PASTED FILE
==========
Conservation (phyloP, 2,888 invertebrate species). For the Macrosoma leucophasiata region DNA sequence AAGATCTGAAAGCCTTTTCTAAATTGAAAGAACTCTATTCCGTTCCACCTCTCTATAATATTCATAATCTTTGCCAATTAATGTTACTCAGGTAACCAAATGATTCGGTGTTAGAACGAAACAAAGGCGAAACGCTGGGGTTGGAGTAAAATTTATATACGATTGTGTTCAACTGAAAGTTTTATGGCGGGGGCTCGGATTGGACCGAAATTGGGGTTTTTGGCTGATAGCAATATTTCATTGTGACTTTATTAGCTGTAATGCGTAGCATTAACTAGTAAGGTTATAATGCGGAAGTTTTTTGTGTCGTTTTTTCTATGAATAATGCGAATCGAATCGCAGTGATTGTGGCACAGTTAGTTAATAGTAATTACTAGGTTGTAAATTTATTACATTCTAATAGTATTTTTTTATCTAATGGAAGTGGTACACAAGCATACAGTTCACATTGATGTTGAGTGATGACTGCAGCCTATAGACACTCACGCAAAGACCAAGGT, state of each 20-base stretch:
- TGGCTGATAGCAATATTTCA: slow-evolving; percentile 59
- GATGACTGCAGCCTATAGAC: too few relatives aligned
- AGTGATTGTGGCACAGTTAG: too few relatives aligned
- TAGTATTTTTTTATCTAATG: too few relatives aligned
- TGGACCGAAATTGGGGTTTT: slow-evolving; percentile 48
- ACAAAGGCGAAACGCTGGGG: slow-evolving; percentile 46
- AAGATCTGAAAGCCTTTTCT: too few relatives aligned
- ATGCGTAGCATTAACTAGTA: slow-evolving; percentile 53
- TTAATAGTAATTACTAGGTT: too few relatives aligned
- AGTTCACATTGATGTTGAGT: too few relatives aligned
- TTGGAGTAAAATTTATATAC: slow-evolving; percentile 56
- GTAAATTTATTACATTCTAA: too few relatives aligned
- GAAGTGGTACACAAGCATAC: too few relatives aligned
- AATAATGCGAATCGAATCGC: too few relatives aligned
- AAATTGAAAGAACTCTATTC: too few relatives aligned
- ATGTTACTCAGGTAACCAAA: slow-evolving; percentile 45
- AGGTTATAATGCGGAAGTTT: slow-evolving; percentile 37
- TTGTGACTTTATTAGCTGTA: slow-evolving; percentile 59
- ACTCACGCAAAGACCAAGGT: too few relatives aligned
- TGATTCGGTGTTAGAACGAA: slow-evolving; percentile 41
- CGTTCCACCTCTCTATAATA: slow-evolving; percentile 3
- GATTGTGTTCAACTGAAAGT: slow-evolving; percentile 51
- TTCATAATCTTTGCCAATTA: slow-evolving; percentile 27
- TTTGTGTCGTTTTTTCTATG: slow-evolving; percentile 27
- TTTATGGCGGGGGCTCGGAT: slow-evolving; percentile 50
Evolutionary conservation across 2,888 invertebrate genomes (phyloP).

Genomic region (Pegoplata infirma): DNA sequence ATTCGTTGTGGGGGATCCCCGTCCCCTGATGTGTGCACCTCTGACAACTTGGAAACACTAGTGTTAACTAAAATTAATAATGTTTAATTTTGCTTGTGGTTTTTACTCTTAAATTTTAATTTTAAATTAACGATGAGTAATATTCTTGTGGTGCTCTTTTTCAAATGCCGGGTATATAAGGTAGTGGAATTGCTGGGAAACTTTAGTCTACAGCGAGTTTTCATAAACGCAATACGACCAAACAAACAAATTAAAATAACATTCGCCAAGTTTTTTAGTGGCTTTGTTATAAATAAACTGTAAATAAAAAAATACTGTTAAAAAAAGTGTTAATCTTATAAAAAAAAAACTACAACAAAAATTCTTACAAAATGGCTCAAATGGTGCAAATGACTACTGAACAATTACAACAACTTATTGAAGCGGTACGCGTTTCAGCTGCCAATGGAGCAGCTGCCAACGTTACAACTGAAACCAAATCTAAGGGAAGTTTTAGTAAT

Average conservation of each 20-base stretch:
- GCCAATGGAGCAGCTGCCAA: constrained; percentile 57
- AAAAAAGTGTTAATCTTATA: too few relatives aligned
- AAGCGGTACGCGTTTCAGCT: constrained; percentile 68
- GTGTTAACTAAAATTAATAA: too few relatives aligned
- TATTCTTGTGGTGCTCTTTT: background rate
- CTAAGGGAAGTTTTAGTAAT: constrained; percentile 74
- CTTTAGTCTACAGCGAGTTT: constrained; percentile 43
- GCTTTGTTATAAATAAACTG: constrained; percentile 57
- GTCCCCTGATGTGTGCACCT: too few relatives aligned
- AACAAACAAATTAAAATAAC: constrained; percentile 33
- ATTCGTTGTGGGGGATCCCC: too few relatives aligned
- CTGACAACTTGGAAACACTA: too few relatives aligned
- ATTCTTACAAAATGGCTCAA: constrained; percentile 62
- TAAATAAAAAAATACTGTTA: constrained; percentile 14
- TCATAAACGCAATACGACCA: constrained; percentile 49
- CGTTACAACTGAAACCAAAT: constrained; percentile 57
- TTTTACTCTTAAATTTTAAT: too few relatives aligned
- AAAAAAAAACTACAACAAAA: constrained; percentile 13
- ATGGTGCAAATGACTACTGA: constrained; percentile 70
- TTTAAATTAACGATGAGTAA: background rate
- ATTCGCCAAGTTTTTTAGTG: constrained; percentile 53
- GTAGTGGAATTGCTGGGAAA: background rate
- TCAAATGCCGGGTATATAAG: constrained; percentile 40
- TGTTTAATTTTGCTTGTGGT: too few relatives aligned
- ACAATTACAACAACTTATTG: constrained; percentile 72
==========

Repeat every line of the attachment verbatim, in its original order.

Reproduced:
Conservation (phyloP, 2,888 invertebrate species). For the Macrosoma leucophasiata region DNA sequence AAGATCTGAAAGCCTTTTCTAAATTGAAAGAACTCTATTCCGTTCCACCTCTCTATAATATTCATAATCTTTGCCAATTAATGTTACTCAGGTAACCAAATGATTCGGTGTTAGAACGAAACAAAGGCGAAACGCTGGGGTTGGAGTAAAATTTATATACGATTGTGTTCAACTGAAAGTTTTATGGCGGGGGCTCGGATTGGACCGAAATTGGGGTTTTTGGCTGATAGCAATATTTCATTGTGACTTTATTAGCTGTAATGCGTAGCATTAACTAGTAAGGTTATAATGCGGAAGTTTTTTGTGTCGTTTTTTCTATGAATAATGCGAATCGAATCGCAGTGATTGTGGCACAGTTAGTTAATAGTAATTACTAGGTTGTAAATTTATTACATTCTAATAGTATTTTTTTATCTAATGGAAGTGGTACACAAGCATACAGTTCACATTGATGTTGAGTGATGACTGCAGCCTATAGACACTCACGCAAAGACCAAGGT, state of each 20-base stretch:
- TGGCTGATAGCAATATTTCA: slow-evolving; percentile 59
- GATGACTGCAGCCTATAGAC: too few relatives aligned
- AGTGATTGTGGCACAGTTAG: too few relatives aligned
- TAGTATTTTTTTATCTAATG: too few relatives aligned
- TGGACCGAAATTGGGGTTTT: slow-evolving; percentile 48
- ACAAAGGCGAAACGCTGGGG: slow-evolving; percentile 46
- AAGATCTGAAAGCCTTTTCT: too few relatives aligned
- ATGCGTAGCATTAACTAGTA: slow-evolving; percentile 53
- TTAATAGTAATTACTAGGTT: too few relatives aligned
- AGTTCACATTGATGTTGAGT: too few relatives aligned
- TTGGAGTAAAATTTATATAC: slow-evolving; percentile 56
- GTAAATTTATTACATTCTAA: too few relatives aligned
- GAAGTGGTACACAAGCATAC: too few relatives aligned
- AATAATGCGAATCGAATCGC: too few relatives aligned
- AAATTGAAAGAACTCTATTC: too few relatives aligned
- ATGTTACTCAGGTAACCAAA: slow-evolving; percentile 45
- AGGTTATAATGCGGAAGTTT: slow-evolving; percentile 37
- TTGTGACTTTATTAGCTGTA: slow-evolving; percentile 59
- ACTCACGCAAAGACCAAGGT: too few relatives aligned
- TGATTCGGTGTTAGAACGAA: slow-evolving; percentile 41
- CGTTCCACCTCTCTATAATA: slow-evolving; percentile 3
- GATTGTGTTCAACTGAAAGT: slow-evolving; percentile 51
- TTCATAATCTTTGCCAATTA: slow-evolving; percentile 27
- TTTGTGTCGTTTTTTCTATG: slow-evolving; percentile 27
- TTTATGGCGGGGGCTCGGAT: slow-evolving; percentile 50
Evolutionary conservation across 2,888 invertebrate genomes (phyloP).

Genomic region (Pegoplata infirma): DNA sequence ATTCGTTGTGGGGGATCCCCGTCCCCTGATGTGTGCACCTCTGACAACTTGGAAACACTAGTGTTAACTAAAATTAATAATGTTTAATTTTGCTTGTGGTTTTTACTCTTAAATTTTAATTTTAAATTAACGATGAGTAATATTCTTGTGGTGCTCTTTTTCAAATGCCGGGTATATAAGGTAGTGGAATTGCTGGGAAACTTTAGTCTACAGCGAGTTTTCATAAACGCAATACGACCAAACAAACAAATTAAAATAACATTCGCCAAGTTTTTTAGTGGCTTTGTTATAAATAAACTGTAAATAAAAAAATACTGTTAAAAAAAGTGTTAATCTTATAAAAAAAAAACTACAACAAAAATTCTTACAAAATGGCTCAAATGGTGCAAATGACTACTGAACAATTACAACAACTTATTGAAGCGGTACGCGTTTCAGCTGCCAATGGAGCAGCTGCCAACGTTACAACTGAAACCAAATCTAAGGGAAGTTTTAGTAAT

Average conservation of each 20-base stretch:
- GCCAATGGAGCAGCTGCCAA: constrained; percentile 57
- AAAAAAGTGTTAATCTTATA: too few relatives aligned
- AAGCGGTACGCGTTTCAGCT: constrained; percentile 68
- GTGTTAACTAAAATTAATAA: too few relatives aligned
- TATTCTTGTGGTGCTCTTTT: background rate
- CTAAGGGAAGTTTTAGTAAT: constrained; percentile 74
- CTTTAGTCTACAGCGAGTTT: constrained; percentile 43
- GCTTTGTTATAAATAAACTG: constrained; percentile 57
- GTCCCCTGATGTGTGCACCT: too few relatives aligned
- AACAAACAAATTAAAATAAC: constrained; percentile 33
- ATTCGTTGTGGGGGATCCCC: too few relatives aligned
- CTGACAACTTGGAAACACTA: too few relatives aligned
- ATTCTTACAAAATGGCTCAA: constrained; percentile 62
- TAAATAAAAAAATACTGTTA: constrained; percentile 14
- TCATAAACGCAATACGACCA: constrained; percentile 49
- CGTTACAACTGAAACCAAAT: constrained; percentile 57
- TTTTACTCTTAAATTTTAAT: too few relatives aligned
- AAAAAAAAACTACAACAAAA: constrained; percentile 13
- ATGGTGCAAATGACTACTGA: constrained; percentile 70
- TTTAAATTAACGATGAGTAA: background rate
- ATTCGCCAAGTTTTTTAGTG: constrained; percentile 53
- GTAGTGGAATTGCTGGGAAA: background rate
- TCAAATGCCGGGTATATAAG: constrained; percentile 40
- TGTTTAATTTTGCTTGTGGT: too few relatives aligned
- ACAATTACAACAACTTATTG: constrained; percentile 72